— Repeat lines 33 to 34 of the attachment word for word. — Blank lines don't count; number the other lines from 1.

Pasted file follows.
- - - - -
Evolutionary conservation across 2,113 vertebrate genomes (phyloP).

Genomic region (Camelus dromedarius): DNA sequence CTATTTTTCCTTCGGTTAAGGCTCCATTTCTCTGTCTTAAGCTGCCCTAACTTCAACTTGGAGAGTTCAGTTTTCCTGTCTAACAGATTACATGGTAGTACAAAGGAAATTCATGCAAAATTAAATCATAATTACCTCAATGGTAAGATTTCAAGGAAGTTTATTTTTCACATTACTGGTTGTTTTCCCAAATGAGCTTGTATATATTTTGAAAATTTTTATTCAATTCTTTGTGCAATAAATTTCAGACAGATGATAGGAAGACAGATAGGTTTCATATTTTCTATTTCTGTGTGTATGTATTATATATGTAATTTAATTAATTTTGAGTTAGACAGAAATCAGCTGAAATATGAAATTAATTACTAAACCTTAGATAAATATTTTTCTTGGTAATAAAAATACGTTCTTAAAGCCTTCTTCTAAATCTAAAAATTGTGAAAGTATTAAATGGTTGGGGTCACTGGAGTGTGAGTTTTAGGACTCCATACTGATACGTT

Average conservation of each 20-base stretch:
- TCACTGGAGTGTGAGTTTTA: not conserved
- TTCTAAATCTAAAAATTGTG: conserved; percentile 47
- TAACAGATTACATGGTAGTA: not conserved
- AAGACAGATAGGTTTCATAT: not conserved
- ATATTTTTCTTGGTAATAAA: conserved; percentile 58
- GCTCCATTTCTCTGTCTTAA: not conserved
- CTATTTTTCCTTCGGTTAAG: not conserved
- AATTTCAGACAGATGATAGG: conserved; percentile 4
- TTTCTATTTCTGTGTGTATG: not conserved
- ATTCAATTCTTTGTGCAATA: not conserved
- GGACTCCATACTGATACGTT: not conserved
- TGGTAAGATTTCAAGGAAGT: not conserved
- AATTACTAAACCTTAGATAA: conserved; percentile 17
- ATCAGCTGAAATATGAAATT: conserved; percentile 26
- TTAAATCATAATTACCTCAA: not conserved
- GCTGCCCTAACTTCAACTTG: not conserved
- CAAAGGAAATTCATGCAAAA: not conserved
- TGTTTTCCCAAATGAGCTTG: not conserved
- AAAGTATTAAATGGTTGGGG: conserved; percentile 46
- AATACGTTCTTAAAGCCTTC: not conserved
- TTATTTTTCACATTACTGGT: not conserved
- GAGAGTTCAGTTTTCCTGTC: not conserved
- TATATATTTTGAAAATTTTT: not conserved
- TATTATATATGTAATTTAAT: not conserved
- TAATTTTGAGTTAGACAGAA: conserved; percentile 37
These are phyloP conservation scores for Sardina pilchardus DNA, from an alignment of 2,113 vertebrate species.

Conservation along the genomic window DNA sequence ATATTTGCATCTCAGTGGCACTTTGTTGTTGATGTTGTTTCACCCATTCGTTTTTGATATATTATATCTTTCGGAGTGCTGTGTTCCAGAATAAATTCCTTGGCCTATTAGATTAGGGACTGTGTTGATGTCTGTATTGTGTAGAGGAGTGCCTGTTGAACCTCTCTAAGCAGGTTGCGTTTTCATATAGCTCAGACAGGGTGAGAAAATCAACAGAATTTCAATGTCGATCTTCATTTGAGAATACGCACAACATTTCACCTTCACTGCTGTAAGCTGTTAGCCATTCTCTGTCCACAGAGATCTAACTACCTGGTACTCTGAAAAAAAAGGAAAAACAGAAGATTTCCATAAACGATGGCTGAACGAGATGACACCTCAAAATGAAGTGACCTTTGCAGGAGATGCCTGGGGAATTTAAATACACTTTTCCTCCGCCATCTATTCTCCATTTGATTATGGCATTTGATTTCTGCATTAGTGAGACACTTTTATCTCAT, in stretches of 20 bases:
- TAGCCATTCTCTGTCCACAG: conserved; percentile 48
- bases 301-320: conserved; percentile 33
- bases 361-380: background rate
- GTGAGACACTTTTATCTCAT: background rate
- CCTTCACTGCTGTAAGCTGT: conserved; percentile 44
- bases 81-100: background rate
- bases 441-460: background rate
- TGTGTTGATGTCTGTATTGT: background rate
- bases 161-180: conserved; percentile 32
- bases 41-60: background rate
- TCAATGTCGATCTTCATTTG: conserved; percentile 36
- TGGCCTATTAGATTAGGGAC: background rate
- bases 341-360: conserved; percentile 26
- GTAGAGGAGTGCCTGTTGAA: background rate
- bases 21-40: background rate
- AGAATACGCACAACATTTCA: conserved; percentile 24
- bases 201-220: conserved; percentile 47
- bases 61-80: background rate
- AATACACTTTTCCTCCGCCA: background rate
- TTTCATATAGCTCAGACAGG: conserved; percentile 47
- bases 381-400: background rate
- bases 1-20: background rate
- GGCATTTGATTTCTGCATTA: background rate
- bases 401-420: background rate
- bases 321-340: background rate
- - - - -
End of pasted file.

- bases 361-380: background rate
- GTGAGACACTTTTATCTCAT: background rate